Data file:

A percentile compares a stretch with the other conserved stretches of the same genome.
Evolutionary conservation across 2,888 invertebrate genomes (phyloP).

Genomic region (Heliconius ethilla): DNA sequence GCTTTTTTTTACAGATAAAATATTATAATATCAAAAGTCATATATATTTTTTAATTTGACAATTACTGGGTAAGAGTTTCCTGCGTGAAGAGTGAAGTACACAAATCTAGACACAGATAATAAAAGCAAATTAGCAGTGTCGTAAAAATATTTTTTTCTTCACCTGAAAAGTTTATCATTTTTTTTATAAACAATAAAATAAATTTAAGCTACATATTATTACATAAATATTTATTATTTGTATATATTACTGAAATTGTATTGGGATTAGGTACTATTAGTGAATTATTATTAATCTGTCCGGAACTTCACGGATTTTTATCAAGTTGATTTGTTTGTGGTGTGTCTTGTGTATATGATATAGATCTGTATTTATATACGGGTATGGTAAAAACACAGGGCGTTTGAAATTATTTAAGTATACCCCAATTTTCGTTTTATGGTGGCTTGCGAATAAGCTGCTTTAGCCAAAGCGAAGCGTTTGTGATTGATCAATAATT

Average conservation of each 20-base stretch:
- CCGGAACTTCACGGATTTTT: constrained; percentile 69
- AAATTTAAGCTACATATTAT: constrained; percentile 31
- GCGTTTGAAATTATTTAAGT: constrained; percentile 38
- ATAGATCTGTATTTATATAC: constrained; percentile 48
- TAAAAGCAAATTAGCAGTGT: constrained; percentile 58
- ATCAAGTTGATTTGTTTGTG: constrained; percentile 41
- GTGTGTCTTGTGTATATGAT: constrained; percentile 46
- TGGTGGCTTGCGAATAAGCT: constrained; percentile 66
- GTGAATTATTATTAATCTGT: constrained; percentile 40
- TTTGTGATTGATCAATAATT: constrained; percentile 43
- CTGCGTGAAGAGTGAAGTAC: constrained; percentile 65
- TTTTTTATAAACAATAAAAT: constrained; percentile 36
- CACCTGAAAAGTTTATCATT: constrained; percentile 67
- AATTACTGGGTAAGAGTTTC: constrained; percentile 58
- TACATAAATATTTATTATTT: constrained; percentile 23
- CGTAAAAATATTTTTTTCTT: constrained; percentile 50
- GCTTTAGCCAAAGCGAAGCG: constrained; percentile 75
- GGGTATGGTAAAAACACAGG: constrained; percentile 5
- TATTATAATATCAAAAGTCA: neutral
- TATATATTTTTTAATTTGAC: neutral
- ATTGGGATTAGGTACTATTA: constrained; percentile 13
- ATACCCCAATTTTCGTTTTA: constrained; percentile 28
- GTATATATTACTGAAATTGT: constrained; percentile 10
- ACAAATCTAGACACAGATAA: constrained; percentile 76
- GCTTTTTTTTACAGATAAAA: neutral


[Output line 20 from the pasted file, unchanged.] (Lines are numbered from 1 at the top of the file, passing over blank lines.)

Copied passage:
- CGTAAAAATATTTTTTTCTT: constrained; percentile 50